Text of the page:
With dust in my mouth earlier this morning, I could only marvel at the International Fund for Animal Welfare (IFAW) team here in Tsavo working with the staff from the Kenya Wildlife Service (KWS) as we take part in the first elephant collaring exercise since 1972.
We are for an important undertaking: to collar a small number of elephants and then track them to see where they migrate and when. By tracking both bulls and females, KWS and IFAW scientists can determine migratory patterns to better avoid elephant-human conflict, a key factor in the decline in elephant populations.
I watched entranced as the helicopter pilot circled in on the target -- aiming for an incredibly large bull elephant. It is vital to ensure a clean shot with the tranquilizer to avoid any unnecessary trauma to the animal.
Once the elephant slowly collapsed to the ground, the vet crew worked so fast, with KWS rangers standing by to ensure their safety. Otherwise, everyone's focus was on the health and safety of the elephant.
With his breathing coming steadily, the vets took blood samples, measurements and other scientific data. The collar was attached, fitted well, and checked and double checked to ensure everything was working as it should.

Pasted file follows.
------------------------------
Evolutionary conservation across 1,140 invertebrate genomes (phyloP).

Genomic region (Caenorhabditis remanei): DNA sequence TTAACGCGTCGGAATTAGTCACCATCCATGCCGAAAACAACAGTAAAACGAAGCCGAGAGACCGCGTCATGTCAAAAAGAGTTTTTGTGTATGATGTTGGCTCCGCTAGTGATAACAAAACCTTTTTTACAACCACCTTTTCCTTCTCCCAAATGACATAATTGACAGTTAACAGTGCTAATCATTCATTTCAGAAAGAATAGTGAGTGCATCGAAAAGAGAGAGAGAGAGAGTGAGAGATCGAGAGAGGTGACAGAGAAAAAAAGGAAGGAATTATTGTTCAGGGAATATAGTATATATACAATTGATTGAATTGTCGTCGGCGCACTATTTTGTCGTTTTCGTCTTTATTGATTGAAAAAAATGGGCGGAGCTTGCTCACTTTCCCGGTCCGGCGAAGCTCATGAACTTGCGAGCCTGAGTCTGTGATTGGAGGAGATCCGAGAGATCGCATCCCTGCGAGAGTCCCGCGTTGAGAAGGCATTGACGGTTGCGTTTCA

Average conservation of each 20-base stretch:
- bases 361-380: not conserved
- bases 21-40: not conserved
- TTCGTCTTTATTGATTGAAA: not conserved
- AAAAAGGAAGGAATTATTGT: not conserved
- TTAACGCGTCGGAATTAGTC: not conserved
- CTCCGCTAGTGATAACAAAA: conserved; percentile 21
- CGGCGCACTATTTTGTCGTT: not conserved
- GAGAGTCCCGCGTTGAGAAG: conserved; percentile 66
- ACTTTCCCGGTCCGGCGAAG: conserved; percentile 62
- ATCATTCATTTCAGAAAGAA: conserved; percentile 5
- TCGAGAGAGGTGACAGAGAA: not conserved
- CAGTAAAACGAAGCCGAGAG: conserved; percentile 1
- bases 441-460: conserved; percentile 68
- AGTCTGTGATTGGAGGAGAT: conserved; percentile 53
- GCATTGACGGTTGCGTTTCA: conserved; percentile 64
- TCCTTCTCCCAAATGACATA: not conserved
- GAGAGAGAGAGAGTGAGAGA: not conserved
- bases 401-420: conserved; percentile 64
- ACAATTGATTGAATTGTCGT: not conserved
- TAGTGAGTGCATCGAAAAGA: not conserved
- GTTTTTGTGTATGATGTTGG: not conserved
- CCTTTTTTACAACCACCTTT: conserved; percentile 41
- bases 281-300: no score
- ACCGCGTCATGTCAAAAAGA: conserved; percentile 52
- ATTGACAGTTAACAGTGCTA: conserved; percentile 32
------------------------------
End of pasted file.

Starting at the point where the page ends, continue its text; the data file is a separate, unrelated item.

Before the revival jab was given, most of the crew retreated to the safety of their vehicles, watching carefully as the massive bull regained consciousness.
He was a little tentative at first, but soon was on his feet... and not happy at having his day so rudely interrupted.
This is conservation work on the front lines.
IFAW is committed to protecting elephants and works on a wide range of projects including this one - where we are collaring eight elephants to discover more about their movements.
By tracking these individuals, we can learn how to minimize human-elephant conflict through water-hole location, and securing and maintaining elephant corridors.
We can't save elephants if we don't work with those who share their environment.
And working with local communities throughout Africa and India is saving lives - both human and elephant.
Tomorrow will be another early start as we move to another location in the Park and another bull elephant -- all in a day's work for the team here -- but a once in a lifetime experience for me.
I know that the data we will collect from the collars of these elephants will help us make life-saving decisions.
And I also know that the sight of these magnificent animals in their natural habitat will inspire all of us to work even harder to protect them from the ever-increasing threats they face as their world shrinks around them.
This post first appeared on the International Fund for Animal Welfare's AnimalWire blog.
Learn more about Fred's trip here.